United States v. Rodriquez


The Armed Career Criminal Act of 1984 (ACCA) provides for an increased sentence, with a mandatory minimum of fifteen years, for felons convicted of firearm possession if the offender has three prior convictions for specified types of crimes. These crimes include state drug offenses punishable by a maximum prison term of ten years or more. This case considers whether a state drug offense still qualifies as an ACCA predicate offense if it is punishable by a maximum ten-year sentence only because of sentence increases based on the offender's status as a repeat offender.

Oral argument: 
January 15, 2008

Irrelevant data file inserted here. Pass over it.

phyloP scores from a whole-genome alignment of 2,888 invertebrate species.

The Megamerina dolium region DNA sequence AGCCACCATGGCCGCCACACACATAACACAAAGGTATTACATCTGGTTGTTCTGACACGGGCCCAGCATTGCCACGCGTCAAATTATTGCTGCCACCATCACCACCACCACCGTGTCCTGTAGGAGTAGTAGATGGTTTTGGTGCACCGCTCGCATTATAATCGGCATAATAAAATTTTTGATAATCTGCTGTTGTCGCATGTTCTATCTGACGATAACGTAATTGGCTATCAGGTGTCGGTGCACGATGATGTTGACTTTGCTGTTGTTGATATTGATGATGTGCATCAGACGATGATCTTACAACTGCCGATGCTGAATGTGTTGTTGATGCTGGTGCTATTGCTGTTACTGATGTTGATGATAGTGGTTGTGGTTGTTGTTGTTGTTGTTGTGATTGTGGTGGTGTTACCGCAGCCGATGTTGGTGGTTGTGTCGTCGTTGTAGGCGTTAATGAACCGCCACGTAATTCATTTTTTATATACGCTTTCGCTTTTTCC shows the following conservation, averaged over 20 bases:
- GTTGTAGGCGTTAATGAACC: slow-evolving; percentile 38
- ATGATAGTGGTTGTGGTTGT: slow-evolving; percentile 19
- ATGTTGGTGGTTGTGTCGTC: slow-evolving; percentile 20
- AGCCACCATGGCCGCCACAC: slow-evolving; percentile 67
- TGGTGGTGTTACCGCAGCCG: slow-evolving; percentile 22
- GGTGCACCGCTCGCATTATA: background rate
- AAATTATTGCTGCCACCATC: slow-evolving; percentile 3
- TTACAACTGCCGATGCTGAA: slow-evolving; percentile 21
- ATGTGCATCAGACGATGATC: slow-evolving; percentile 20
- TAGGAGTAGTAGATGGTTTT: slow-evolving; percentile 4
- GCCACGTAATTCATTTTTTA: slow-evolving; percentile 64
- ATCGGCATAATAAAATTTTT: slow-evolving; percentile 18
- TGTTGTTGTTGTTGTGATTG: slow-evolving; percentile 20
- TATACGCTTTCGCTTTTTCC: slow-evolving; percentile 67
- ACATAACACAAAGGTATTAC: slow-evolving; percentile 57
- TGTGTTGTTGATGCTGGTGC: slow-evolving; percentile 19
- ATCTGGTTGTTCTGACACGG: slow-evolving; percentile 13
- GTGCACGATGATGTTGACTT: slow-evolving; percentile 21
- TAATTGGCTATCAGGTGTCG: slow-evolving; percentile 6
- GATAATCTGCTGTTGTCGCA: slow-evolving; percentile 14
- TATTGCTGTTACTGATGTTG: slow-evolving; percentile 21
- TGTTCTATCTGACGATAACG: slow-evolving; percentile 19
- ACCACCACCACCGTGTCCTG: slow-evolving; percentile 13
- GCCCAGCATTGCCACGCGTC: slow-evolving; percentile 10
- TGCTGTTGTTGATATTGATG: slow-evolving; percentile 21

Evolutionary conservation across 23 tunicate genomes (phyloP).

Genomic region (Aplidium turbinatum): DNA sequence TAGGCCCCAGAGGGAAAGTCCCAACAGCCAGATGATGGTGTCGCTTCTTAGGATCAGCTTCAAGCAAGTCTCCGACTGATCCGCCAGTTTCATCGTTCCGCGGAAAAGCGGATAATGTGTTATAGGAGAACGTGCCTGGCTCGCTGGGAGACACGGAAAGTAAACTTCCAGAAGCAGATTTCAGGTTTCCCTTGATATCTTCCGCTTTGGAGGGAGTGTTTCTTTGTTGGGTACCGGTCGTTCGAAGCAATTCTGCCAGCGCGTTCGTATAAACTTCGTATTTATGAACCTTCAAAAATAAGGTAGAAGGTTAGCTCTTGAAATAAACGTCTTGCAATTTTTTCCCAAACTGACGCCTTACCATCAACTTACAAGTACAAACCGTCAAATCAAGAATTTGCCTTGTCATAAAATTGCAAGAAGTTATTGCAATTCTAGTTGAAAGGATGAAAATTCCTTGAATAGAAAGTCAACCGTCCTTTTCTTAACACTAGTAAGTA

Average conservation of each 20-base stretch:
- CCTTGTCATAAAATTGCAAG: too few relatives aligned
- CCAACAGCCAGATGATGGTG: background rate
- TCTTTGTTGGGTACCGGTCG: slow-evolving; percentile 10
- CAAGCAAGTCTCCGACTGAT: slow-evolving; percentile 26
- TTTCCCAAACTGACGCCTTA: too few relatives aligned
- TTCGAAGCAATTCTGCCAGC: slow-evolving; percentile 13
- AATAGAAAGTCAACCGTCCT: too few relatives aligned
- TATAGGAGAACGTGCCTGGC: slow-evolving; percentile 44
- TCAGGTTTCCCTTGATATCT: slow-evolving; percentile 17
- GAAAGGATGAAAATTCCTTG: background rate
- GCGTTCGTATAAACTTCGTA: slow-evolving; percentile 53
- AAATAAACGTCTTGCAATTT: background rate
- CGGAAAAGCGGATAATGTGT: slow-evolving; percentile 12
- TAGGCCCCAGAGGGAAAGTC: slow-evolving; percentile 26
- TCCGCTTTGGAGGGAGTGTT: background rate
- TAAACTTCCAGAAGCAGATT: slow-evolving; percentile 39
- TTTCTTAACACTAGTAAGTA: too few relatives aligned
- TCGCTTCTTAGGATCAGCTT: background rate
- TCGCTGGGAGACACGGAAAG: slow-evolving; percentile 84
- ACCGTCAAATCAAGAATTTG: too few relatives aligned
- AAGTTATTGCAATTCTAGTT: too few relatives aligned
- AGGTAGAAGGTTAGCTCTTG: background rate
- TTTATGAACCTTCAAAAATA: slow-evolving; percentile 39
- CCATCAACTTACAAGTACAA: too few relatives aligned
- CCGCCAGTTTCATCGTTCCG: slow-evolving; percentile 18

The Armed Career Criminal Act of 1984 (ACCA), applies to felons convicted of firearms possession who have previously been convicted of three or more serious crimes, including state drug offenses with a maximum sentence of ten or more years. A federal district court sentenced Gino Rodriquez to 92 months' imprisonment after a jury found him guilty of possessing a firearm as a felon. The Government appealed, arguing the court should have applied the ACCA, which requires a minimum fifteen-year sentence. The ACCA does not tell federal judges how to determine what the maximum possible sentence for an underlying crime was under state law. The Government argues that when a crime is committed by a repeat offender, or "recidivist," at the time of their prior conviction, the court should include in the maximum any sentence enhancements imposed based on the offender's recidivism. Rodriquez argues the maximum sentence should be only the statutory maximum for the crime charged, excluding such enhancements. The sentence in question here is a 1995 drug conviction Rodriquez received under Washington State law. The Government said the conviction qualified as an ACCA predicate because in 1995 Rodriquez was a repeat offender and Washington law provided a ten-year peak sentence for such offenders. The district court ruled that Ninth Circuit